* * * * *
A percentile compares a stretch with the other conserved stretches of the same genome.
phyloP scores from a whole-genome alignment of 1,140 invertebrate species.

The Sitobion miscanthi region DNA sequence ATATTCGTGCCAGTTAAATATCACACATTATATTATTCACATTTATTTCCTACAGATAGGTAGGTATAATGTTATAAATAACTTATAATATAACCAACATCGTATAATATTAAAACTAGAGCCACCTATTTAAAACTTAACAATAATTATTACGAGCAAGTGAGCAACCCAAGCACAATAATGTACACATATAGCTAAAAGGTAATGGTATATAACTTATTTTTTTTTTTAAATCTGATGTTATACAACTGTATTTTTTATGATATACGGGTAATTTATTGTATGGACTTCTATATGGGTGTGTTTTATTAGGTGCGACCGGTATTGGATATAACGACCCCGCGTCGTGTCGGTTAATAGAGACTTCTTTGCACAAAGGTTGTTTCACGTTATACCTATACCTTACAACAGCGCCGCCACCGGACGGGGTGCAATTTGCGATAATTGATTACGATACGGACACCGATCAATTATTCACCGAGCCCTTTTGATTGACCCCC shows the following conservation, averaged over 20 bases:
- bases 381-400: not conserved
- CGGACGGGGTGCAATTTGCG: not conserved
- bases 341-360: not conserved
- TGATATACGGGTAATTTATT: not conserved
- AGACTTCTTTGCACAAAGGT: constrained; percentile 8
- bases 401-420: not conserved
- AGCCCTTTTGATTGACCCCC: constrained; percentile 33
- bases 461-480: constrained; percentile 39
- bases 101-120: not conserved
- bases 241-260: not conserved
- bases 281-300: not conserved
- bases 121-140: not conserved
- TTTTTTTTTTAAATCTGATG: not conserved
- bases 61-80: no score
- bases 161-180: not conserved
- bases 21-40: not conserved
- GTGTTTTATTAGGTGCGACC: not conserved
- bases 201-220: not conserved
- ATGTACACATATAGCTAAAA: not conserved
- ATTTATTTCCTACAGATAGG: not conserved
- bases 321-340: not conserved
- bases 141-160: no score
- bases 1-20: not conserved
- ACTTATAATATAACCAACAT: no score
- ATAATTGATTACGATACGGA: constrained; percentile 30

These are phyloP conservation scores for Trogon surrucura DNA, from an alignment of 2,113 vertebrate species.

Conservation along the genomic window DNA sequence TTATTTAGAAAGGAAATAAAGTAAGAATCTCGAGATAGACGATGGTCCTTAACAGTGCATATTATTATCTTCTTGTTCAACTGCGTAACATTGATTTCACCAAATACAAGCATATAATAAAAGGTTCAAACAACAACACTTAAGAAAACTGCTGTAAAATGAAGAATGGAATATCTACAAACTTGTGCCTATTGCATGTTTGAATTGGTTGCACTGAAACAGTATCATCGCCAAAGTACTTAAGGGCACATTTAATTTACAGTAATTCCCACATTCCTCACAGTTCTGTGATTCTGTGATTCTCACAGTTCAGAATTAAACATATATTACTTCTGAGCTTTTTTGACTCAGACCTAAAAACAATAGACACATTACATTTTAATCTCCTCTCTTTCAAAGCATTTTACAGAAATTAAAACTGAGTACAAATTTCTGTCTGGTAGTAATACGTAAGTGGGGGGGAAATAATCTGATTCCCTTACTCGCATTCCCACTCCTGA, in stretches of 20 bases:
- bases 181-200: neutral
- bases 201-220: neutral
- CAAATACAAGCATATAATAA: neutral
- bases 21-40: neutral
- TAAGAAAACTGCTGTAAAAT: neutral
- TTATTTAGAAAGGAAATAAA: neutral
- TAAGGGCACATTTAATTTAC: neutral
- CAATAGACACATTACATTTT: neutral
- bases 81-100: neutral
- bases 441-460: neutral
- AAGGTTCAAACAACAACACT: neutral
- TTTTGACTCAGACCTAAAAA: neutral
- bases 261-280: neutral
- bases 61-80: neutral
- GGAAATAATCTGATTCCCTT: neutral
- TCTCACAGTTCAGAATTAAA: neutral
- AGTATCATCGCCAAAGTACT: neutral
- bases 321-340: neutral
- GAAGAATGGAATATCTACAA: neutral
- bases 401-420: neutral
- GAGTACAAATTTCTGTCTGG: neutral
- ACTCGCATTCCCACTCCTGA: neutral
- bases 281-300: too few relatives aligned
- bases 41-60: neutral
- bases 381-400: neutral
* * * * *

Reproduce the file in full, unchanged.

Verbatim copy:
A percentile compares a stretch with the other conserved stretches of the same genome.
phyloP scores from a whole-genome alignment of 1,140 invertebrate species.

The Sitobion miscanthi region DNA sequence ATATTCGTGCCAGTTAAATATCACACATTATATTATTCACATTTATTTCCTACAGATAGGTAGGTATAATGTTATAAATAACTTATAATATAACCAACATCGTATAATATTAAAACTAGAGCCACCTATTTAAAACTTAACAATAATTATTACGAGCAAGTGAGCAACCCAAGCACAATAATGTACACATATAGCTAAAAGGTAATGGTATATAACTTATTTTTTTTTTTAAATCTGATGTTATACAACTGTATTTTTTATGATATACGGGTAATTTATTGTATGGACTTCTATATGGGTGTGTTTTATTAGGTGCGACCGGTATTGGATATAACGACCCCGCGTCGTGTCGGTTAATAGAGACTTCTTTGCACAAAGGTTGTTTCACGTTATACCTATACCTTACAACAGCGCCGCCACCGGACGGGGTGCAATTTGCGATAATTGATTACGATACGGACACCGATCAATTATTCACCGAGCCCTTTTGATTGACCCCC shows the following conservation, averaged over 20 bases:
- bases 381-400: not conserved
- CGGACGGGGTGCAATTTGCG: not conserved
- bases 341-360: not conserved
- TGATATACGGGTAATTTATT: not conserved
- AGACTTCTTTGCACAAAGGT: constrained; percentile 8
- bases 401-420: not conserved
- AGCCCTTTTGATTGACCCCC: constrained; percentile 33
- bases 461-480: constrained; percentile 39
- bases 101-120: not conserved
- bases 241-260: not conserved
- bases 281-300: not conserved
- bases 121-140: not conserved
- TTTTTTTTTTAAATCTGATG: not conserved
- bases 61-80: no score
- bases 161-180: not conserved
- bases 21-40: not conserved
- GTGTTTTATTAGGTGCGACC: not conserved
- bases 201-220: not conserved
- ATGTACACATATAGCTAAAA: not conserved
- ATTTATTTCCTACAGATAGG: not conserved
- bases 321-340: not conserved
- bases 141-160: no score
- bases 1-20: not conserved
- ACTTATAATATAACCAACAT: no score
- ATAATTGATTACGATACGGA: constrained; percentile 30

These are phyloP conservation scores for Trogon surrucura DNA, from an alignment of 2,113 vertebrate species.

Conservation along the genomic window DNA sequence TTATTTAGAAAGGAAATAAAGTAAGAATCTCGAGATAGACGATGGTCCTTAACAGTGCATATTATTATCTTCTTGTTCAACTGCGTAACATTGATTTCACCAAATACAAGCATATAATAAAAGGTTCAAACAACAACACTTAAGAAAACTGCTGTAAAATGAAGAATGGAATATCTACAAACTTGTGCCTATTGCATGTTTGAATTGGTTGCACTGAAACAGTATCATCGCCAAAGTACTTAAGGGCACATTTAATTTACAGTAATTCCCACATTCCTCACAGTTCTGTGATTCTGTGATTCTCACAGTTCAGAATTAAACATATATTACTTCTGAGCTTTTTTGACTCAGACCTAAAAACAATAGACACATTACATTTTAATCTCCTCTCTTTCAAAGCATTTTACAGAAATTAAAACTGAGTACAAATTTCTGTCTGGTAGTAATACGTAAGTGGGGGGGAAATAATCTGATTCCCTTACTCGCATTCCCACTCCTGA, in stretches of 20 bases:
- bases 181-200: neutral
- bases 201-220: neutral
- CAAATACAAGCATATAATAA: neutral
- bases 21-40: neutral
- TAAGAAAACTGCTGTAAAAT: neutral
- TTATTTAGAAAGGAAATAAA: neutral
- TAAGGGCACATTTAATTTAC: neutral
- CAATAGACACATTACATTTT: neutral
- bases 81-100: neutral
- bases 441-460: neutral
- AAGGTTCAAACAACAACACT: neutral
- TTTTGACTCAGACCTAAAAA: neutral
- bases 261-280: neutral
- bases 61-80: neutral
- GGAAATAATCTGATTCCCTT: neutral
- TCTCACAGTTCAGAATTAAA: neutral
- AGTATCATCGCCAAAGTACT: neutral
- bases 321-340: neutral
- GAAGAATGGAATATCTACAA: neutral
- bases 401-420: neutral
- GAGTACAAATTTCTGTCTGG: neutral
- ACTCGCATTCCCACTCCTGA: neutral
- bases 281-300: too few relatives aligned
- bases 41-60: neutral
- bases 381-400: neutral